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Film / Awakenings

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Just being awake can be a miracle.

"Hello. My name is Leonard Lowe. It has been explained to me that I've been away for quite some time. I'm back."

Awakenings is a 1990 drama film based on Oliver Sacks' memoir of the same name. It tells the true story of a doctor (Sacks, who is fictionalized as Malcolm Sayer, played by Robin Williams) who, in 1969, discovers beneficial effects of the then-new drug L-Dopa. He applies it on catatonic patients who survived the 1917–1928 epidemic of encephalitis lethargica. Leonard Lowe (Robert De Niro) and the rest of the patients are awakened after decades of catatonic state and have to deal with a new life in a new time.

Directed by Penny Marshall and with a screenplay adaptation by Steven Zaillian, the film co-stars John Heard, Julie Kavner, Penelope Ann Miller, and Max von Sydow. Jazz legend Dexter Gordon (who died before the film's release) appears as a patient, while a then-unknown Vin Diesel plays a hospital orderly.

Sacks's book was also used by Harold Pinter as the basis of his 1982 one-act play A Kind of Alaska.

A documentary of the same name, featuring interviews with Dr. Sacks and his real-life patients, was produced in the UK by Yorkshire Television in 1974.

This movie contains examples of:

  • Adaptational Sexuality: In the film, Dr. Sayer (the Author Avatar for Oliver Sacks) has a romantic interest in his nurse, Eleanor. In reality, Sacks was homosexual, albeit one who was mostly celibate for most of his life.
  • And I Must Scream:
    • There is one exchange that expounds upon the true horror of the catatonic situation:
      Dr. Ingham: Most died during the acute stage of the illness, during a sleep so deep they couldn't be roused. A sleep that in most cases lasted several months. Those who survived, who awoke, seemed fine, as though nothing had happened. Years went by — five, ten, fifteen — before anyone suspected they were not well...they were not. I began to see them in the early 1930s — old people brought in by their children, young people brought in by their parents — all of them complaining they weren't themselves anymore. They'd grown distant, aloof, anti-social, they daydreamed at the dinner table. I referred them to psychiatrists. Before long they were being referred back to me. They could no longer dress themselves or feed themselves. They could no longer speak in most cases. Families went mad. People who were normal were now elsewhere.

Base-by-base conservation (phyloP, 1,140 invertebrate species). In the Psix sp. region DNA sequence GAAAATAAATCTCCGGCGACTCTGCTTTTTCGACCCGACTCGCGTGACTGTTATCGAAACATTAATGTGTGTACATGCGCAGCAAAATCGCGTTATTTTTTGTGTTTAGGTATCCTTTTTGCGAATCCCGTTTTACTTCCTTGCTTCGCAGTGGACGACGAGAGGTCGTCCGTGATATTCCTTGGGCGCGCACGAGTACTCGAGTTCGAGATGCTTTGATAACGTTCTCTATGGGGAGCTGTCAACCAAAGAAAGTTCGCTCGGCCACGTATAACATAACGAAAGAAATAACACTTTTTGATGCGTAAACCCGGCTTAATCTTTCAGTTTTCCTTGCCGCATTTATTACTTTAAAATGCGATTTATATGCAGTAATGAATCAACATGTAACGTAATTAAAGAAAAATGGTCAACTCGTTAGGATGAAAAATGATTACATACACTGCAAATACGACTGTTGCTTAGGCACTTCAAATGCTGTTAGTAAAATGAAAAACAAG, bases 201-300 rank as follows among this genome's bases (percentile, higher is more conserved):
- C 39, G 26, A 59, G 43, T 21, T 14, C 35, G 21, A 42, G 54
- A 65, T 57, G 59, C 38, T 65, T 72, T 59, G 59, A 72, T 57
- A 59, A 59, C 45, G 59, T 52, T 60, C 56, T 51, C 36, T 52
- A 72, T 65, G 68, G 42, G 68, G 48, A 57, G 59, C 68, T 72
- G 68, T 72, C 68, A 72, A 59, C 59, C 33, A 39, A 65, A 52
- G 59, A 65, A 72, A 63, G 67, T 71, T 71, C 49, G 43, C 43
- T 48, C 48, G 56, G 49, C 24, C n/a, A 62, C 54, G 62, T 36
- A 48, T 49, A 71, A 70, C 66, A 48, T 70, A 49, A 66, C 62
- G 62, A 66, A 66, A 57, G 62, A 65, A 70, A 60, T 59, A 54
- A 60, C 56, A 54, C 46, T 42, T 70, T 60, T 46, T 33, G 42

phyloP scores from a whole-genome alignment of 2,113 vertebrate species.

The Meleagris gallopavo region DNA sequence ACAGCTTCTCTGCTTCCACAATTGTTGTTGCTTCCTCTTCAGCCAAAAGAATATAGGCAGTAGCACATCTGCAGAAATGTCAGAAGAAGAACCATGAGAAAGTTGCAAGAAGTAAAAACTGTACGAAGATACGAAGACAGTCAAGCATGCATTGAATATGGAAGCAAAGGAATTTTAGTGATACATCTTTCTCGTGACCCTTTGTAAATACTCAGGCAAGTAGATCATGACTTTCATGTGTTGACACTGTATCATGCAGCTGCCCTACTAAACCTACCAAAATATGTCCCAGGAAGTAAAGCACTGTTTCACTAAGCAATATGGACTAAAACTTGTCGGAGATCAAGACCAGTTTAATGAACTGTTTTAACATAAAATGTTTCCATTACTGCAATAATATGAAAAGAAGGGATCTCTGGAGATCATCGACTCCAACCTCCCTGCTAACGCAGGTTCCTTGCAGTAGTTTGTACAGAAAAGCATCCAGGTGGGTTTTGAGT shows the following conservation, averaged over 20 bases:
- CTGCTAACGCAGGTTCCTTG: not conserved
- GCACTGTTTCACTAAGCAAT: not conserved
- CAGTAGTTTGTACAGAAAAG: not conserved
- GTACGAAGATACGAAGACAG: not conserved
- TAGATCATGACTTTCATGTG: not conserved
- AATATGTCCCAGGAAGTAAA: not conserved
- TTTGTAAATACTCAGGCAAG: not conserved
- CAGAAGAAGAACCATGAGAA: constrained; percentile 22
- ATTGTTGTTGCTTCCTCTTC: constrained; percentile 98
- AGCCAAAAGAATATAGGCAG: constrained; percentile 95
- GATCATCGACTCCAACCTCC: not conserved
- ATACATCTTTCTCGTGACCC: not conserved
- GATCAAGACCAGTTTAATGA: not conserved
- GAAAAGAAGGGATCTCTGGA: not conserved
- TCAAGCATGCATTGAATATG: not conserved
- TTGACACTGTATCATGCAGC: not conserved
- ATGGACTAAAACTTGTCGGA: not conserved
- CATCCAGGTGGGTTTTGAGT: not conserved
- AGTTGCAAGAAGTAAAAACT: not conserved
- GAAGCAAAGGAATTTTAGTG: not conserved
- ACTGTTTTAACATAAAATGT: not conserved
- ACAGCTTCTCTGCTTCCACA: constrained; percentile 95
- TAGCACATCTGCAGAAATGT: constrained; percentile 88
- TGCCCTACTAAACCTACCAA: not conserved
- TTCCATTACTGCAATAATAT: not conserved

Dr. Sayer: What must it be like to be them? What are they thinking?
      Dr. Ingham: They're not. The virus didn't spare the higher faculties.
      Dr. Sayer: We know that for a fact?
      Dr. Ingham: Yes.
      Dr. Sayer: Because?
      Dr. Ingham: Because the alternative would be unthinkable.
    • Leonard Lowe actually manages to convey his being trapped by directing Dr. Sayer to the poem The Panther:
      His vision, from the constantly passing bars,
      has grown so weary that it cannot hold
      anything else. It seems to him there are
      a thousand bars; and behind the bars, no world.
      As he paces in cramped circles, over and over,
      the movement of his powerful soft strides
      is like a ritual dance around a center
      in which a mighty will stands paralyzed.
      Only at times, the curtain of the pupils
      lifts, quietly—. An image enters in,
      rushes down through the tensed, arrested muscles,
      plunges into the heart and is gone.
  • Based on a True Story: The movie is based on the book of the same name written by Oliver Sacks, the real Malcom Sayer. The characters were all real people Dr. Sacks tried L-Dopa with, with results varying from very successful to complete disasters.note 
  • Bittersweet Ending: Sort of. It borders on Downer Ending, as everybody given the drug eventually reverts back to their catatonic state no matter how much the dosage is increased. However, the breakthroughs made led to the patients being treated more humanely afterwards. Also, Malcolm finally asks Eleanor out, supposedly starting a relationship.